I don’t know what it is, but there’s just something about the Noir style. When Noir is applied to damn-near about anything, it makes things infinitely better. Everything from the dark brooding narrative to the admittedly stereotypical saxophone bellow in the background just draws me in. As soon as I heard about the recently released Lacuna and its Noir-inspired vibe, I was in. Thankfully, once again, going with my gut hasn’t disappointed me.
Seemingly inspired by the pixelized presentation that is all the rage in the indie space as of late, Lacuna is a beautiful, atmospheric look into the future that is worlds away from Earth. Once you get past the oddly structured and delivered tutorial, this point-and-click adventure places you firmly in the trench coat of a guy named Neil Conrad. Neil works for what appears to be a futuristic version of the FBI, named the CDI. Tasked with the protection of a visiting dignitary, I’m sure you can imagine where this is going. It doesn’t take long for the VIP to bite the dust, and there is where the rubber starts to hit the road.
Picking up the pieces
As the world reels from the demise of this important leader, protecting an already tenuous peace with other systems becomes paramount. To prevent things from getting out of hand, the murder needs to be solved, and quickly. Little did I know that this would end up being far more than just a simple homicide investigation.
Throughout the narrative, you will get countless opportunities to converse with the locals. Conversations include everyone from suspects to fellow CDI members, and an ex-wife mixed in just for giggles. Thankfully, every conversation is recorded in text logs for later reference, because there was a lot of narrative shoved my way. It was downright overwhelming. At numerous points in an investigation, you have to fill out sheets that describe the current scenario under supervision, and the findings of said research.
At some point, early in my playthrough, I decided to experiment with being the most inept detective in history. This decision was primarily a side effect of getting the first major investigation wrong and realizing that other characters would save my ass anyway. As such, from that point forward, each time I was asked to file one of the findings sheets, I would purposely submit with incorrect answers. And before you ask, no, this isn’t to cover the fact that I’m really bad at the game.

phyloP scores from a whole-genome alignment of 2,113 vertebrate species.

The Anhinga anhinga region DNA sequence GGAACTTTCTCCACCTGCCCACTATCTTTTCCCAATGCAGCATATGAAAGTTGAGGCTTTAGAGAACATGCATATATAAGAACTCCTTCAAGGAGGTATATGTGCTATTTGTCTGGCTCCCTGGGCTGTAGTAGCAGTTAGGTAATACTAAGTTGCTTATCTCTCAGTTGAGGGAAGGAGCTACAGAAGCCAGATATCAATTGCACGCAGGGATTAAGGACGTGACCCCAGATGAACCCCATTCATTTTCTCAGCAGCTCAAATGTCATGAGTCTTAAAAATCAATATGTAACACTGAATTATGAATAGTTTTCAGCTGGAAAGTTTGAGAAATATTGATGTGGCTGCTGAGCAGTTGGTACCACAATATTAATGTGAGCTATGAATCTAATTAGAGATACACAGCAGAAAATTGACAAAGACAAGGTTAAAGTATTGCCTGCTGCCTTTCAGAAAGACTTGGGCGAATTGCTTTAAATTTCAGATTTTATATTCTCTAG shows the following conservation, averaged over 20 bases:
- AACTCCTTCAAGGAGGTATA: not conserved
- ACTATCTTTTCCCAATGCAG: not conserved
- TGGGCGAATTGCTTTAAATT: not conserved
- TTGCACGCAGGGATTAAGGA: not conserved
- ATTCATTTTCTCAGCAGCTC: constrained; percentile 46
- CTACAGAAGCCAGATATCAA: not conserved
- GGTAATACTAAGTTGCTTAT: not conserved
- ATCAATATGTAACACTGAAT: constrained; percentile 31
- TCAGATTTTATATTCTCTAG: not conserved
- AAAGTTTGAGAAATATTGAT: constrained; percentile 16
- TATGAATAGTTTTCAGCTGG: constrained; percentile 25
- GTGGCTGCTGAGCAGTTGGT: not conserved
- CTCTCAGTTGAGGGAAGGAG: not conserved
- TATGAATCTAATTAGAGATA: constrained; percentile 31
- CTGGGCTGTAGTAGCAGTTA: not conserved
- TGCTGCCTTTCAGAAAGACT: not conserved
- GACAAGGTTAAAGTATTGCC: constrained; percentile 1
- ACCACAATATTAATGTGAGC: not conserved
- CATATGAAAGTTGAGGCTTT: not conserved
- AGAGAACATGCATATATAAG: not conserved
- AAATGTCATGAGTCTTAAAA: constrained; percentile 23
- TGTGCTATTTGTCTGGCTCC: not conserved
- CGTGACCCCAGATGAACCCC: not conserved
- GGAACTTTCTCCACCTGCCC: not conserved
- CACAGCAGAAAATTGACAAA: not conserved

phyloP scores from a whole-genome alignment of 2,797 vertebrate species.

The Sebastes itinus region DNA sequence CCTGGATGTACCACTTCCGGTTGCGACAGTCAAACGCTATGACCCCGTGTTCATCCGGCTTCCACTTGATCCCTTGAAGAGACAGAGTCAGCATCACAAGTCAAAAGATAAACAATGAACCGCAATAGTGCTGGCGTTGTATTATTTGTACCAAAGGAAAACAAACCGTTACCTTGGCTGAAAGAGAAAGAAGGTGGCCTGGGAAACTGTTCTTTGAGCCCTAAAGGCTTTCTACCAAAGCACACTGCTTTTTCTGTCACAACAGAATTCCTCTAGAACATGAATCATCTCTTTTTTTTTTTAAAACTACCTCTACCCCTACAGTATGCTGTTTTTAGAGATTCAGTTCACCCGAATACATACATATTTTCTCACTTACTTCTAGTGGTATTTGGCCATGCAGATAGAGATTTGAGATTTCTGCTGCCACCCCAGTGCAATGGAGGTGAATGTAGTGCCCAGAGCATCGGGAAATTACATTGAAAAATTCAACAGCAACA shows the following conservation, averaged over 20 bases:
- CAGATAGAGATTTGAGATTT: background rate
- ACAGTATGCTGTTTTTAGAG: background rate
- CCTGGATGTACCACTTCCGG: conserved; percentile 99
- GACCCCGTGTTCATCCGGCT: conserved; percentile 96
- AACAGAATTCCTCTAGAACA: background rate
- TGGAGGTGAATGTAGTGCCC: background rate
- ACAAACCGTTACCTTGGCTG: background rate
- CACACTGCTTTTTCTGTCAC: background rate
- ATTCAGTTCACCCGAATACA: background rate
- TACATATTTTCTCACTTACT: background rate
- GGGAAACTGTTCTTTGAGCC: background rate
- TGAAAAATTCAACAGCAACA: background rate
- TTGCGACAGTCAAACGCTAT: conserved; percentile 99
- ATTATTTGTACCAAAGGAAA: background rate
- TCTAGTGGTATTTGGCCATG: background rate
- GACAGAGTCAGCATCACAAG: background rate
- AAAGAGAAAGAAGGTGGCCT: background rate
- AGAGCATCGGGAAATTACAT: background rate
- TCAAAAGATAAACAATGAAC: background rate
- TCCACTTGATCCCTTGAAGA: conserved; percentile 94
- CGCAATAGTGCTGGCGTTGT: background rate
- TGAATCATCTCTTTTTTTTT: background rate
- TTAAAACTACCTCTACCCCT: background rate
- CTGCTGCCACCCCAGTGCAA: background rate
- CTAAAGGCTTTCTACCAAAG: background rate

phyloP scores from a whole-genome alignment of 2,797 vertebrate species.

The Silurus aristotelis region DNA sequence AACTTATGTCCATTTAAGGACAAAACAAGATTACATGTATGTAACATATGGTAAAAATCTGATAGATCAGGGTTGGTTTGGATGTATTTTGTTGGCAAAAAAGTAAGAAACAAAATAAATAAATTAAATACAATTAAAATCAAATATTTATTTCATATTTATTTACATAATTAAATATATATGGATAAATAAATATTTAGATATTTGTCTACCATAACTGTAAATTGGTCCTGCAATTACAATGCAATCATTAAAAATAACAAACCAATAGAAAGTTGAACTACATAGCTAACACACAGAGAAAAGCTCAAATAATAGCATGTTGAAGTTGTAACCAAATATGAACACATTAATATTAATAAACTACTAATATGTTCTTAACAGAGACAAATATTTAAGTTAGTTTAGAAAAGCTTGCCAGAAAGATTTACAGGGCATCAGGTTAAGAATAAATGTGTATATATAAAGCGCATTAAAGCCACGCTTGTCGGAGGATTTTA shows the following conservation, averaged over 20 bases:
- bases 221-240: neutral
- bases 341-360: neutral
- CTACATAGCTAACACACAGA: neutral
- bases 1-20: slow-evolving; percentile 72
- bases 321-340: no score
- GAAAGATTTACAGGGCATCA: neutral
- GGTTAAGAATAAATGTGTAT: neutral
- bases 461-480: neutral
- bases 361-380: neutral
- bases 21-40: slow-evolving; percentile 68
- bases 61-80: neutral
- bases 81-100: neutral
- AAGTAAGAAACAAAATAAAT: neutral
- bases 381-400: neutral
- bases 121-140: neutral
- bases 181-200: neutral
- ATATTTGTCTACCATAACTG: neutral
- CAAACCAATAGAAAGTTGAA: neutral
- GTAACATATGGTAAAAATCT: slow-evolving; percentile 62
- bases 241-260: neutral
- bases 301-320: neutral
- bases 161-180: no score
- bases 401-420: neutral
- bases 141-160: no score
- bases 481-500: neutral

What I ended up discovering was that you can fail your way through a vast majority of the storyline, with very little consequence. Honestly, I was a bit surprised that it was as friendly toward my ineptitude, and didn’t just halt my progress at one point. Late in my playthrough, there was finally a point where my dipshittery wasn’t tolerated anymore, but I didn’t know that was the case until it was too late.
World turned upside down
One aspect of the design that I had a love/hate relationship with was the save system. To put it bluntly, you have no control over saving, whatsoever. Saving manifests itself in a checkpoint system that will periodically record your progress after a critical decision. Due to the inability to manage saves in Lacuna, you are completely locked out from exploring other narrative paths in a single playthrough. From a player’s perspective, I liked that it took this completely out of my control. On the other hand, this did mean that I needed to keenly keep an eye on when saves would occur so that no substantial progress was lost. Additionally, and least from a reviewer’s perspective, this was a goddamn nightmare since it meant I would need to start a whole new playthrough to encounter specific story elements again.
Like I mentioned earlier, I genuinely adored the noir-inspired presentation and gritty story. You encounter hookers, drugs, murder, and plenty of f-bombs, and that is just in the first hour. Inhabiting this nasty world seems like it wouldn’t be easy, especially for those that are less affluent. Luckily Neil is there to once again tap into the noir approach, and delivers fully-voiced internal monologs. Actually, this is the only time that there is any voice acting whatsoever, and the devs knocked it out of the park.
Probably the least clear aspect of Lacuna, in general, are the investigations. That’s not to say they were terrible. These scenes were just a bit unwieldy for my liking. If you have the outline mode engaged, which highlights observable elements in the environment and citizens you can interview, it becomes fairly straightforward to gather evidence. The problem was, there were frequently scenarios where I wouldn’t be able to submit an investigation worksheet because the game knew there was a missing a piece of evidence. I easily spent an extra hour at times going on wild goose chases, trying to track down specific objects or testimonies. It was fucking infuriating.
Once my frustrations had boiled over and returned to normal, I would return to enjoying Lacuna’s sprawling map, interesting complementary characters, and chill vibe. My rather abrupt end to the campaign (completely of my own design) was the single down point for the storyline as a whole. Nothing says, “you done fucked up,” like learning that virtually every aspect of Neil’s life has been irreparably harmed by my ill-advised actions. That said, I applaud the developers for giving me enough rope to hang myself. I can’t wait to take another run through the campaign, just to see what it looks like when you aren’t intentionally trying to be a dumbass.
I went into Lacuna with fairly high expectations and it didn’t disappoint. Everything from the art style to the engaging story arc and compelling characters kept me wanting more. If you can get past having no control of your saves and occasional investigation irritations, you will be in for a genuine treat. It doesn’t take a gumshoe to see this is a case worth taking.
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